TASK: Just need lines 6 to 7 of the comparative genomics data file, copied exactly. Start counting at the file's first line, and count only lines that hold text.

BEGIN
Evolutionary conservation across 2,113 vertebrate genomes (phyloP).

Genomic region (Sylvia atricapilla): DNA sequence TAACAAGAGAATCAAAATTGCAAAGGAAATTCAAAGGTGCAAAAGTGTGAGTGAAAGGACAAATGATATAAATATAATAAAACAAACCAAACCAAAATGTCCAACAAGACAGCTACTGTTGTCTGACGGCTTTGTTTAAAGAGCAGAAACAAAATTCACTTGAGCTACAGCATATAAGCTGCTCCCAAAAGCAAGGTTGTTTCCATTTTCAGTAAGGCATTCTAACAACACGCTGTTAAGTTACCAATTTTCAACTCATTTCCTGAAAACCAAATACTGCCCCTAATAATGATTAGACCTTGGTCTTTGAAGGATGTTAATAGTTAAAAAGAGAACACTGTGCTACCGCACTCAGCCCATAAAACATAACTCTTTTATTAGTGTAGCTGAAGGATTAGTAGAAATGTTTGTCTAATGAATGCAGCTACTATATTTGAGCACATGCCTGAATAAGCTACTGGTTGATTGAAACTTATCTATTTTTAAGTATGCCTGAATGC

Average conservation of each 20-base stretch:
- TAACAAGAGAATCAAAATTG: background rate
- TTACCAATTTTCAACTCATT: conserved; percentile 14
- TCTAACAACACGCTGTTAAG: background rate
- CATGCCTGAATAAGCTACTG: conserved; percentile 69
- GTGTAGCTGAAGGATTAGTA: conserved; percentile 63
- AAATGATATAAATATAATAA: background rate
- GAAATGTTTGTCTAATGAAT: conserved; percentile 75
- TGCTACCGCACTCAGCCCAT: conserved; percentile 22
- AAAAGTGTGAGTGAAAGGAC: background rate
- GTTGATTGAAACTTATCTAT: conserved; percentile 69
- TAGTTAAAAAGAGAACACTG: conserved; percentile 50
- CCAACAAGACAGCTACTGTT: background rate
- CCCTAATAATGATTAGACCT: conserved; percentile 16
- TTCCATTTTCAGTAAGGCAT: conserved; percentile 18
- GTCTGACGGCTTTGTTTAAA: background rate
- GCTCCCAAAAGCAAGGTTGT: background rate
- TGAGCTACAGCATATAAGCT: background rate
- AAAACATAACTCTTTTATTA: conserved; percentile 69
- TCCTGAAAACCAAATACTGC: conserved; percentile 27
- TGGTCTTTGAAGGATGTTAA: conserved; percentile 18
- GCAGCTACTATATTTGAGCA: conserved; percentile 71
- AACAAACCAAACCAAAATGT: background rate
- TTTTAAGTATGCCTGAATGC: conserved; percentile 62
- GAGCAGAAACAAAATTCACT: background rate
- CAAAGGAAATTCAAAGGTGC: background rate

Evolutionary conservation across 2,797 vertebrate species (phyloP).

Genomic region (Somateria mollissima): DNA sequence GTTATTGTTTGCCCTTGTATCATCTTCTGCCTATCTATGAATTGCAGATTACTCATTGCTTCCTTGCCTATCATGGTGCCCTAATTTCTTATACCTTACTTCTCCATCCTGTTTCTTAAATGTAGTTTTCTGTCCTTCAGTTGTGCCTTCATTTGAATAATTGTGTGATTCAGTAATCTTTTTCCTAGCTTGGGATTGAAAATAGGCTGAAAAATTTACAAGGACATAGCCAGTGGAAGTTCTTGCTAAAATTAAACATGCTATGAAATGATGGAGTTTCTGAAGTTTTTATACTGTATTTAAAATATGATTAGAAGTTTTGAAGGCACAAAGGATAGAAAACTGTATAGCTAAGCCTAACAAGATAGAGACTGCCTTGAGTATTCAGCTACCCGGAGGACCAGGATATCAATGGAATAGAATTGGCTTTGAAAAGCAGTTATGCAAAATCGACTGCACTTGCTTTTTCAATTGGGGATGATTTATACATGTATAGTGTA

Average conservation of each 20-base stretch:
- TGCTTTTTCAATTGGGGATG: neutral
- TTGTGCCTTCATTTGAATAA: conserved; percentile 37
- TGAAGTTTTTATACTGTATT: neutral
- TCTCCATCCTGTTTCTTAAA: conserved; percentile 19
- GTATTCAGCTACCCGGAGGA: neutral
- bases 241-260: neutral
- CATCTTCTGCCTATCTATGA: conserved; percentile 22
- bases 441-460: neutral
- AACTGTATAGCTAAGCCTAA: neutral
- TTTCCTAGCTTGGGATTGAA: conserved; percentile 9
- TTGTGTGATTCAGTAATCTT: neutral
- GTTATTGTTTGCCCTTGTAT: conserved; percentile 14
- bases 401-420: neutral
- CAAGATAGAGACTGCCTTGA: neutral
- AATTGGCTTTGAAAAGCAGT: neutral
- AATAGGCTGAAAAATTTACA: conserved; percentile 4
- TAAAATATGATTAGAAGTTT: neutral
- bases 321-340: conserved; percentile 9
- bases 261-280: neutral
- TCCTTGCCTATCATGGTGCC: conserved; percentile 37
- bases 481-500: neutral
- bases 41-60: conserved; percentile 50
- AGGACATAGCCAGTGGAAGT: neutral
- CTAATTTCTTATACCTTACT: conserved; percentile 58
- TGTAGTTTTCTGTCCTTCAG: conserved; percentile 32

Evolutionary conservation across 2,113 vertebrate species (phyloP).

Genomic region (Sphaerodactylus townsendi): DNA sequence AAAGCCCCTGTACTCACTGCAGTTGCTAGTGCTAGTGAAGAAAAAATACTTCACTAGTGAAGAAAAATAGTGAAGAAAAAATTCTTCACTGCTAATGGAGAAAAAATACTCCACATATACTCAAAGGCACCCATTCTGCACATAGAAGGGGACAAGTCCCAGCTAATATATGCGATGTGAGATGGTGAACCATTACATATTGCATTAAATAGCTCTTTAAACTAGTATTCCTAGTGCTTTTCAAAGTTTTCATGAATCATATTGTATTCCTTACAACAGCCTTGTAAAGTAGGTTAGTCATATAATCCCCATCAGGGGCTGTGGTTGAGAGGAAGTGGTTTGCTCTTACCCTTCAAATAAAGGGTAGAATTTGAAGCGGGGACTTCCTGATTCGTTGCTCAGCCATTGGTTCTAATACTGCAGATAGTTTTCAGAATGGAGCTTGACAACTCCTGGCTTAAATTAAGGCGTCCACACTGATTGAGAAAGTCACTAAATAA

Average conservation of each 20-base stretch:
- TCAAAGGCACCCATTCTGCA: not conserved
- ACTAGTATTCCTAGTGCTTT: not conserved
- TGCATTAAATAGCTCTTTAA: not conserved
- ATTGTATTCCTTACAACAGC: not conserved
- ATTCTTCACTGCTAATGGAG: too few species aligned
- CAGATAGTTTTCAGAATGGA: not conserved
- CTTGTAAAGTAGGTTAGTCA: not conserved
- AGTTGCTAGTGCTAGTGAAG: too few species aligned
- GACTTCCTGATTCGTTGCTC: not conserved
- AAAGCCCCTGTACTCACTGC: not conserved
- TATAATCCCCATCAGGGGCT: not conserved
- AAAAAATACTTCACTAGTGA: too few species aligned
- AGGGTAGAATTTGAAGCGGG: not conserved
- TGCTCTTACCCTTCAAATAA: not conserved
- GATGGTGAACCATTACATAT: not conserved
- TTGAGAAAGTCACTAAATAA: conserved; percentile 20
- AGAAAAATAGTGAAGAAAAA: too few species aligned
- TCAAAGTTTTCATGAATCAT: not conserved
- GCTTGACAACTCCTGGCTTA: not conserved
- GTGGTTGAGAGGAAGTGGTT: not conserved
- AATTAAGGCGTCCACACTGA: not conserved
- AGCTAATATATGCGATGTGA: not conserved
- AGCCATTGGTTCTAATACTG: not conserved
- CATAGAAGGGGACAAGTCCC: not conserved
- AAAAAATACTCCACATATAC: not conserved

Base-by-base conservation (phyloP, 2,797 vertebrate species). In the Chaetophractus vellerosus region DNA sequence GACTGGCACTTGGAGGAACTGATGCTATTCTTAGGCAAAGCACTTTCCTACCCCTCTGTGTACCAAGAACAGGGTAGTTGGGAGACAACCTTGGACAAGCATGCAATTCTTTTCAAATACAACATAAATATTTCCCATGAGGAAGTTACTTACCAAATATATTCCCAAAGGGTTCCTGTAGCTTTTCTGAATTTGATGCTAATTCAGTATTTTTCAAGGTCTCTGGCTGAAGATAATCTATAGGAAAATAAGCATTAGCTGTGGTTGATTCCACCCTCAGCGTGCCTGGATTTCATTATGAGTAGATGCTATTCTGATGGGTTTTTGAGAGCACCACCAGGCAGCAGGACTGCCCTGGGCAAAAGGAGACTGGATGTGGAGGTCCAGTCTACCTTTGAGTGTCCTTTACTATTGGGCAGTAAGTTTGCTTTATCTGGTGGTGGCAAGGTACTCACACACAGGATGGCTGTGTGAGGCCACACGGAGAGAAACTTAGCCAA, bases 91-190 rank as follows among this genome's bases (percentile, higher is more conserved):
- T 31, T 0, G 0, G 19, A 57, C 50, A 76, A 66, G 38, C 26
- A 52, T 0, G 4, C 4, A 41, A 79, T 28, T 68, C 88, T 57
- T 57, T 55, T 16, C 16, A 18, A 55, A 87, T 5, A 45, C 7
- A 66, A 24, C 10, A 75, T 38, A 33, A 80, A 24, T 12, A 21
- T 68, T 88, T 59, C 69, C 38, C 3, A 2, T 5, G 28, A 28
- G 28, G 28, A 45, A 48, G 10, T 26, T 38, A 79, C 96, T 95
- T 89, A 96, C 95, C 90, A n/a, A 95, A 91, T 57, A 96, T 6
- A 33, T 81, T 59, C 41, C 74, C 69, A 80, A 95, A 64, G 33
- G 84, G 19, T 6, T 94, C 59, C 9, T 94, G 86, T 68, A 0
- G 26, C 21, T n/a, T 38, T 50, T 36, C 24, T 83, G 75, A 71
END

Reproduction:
- TCTAACAACACGCTGTTAAG: background rate
- CATGCCTGAATAAGCTACTG: conserved; percentile 69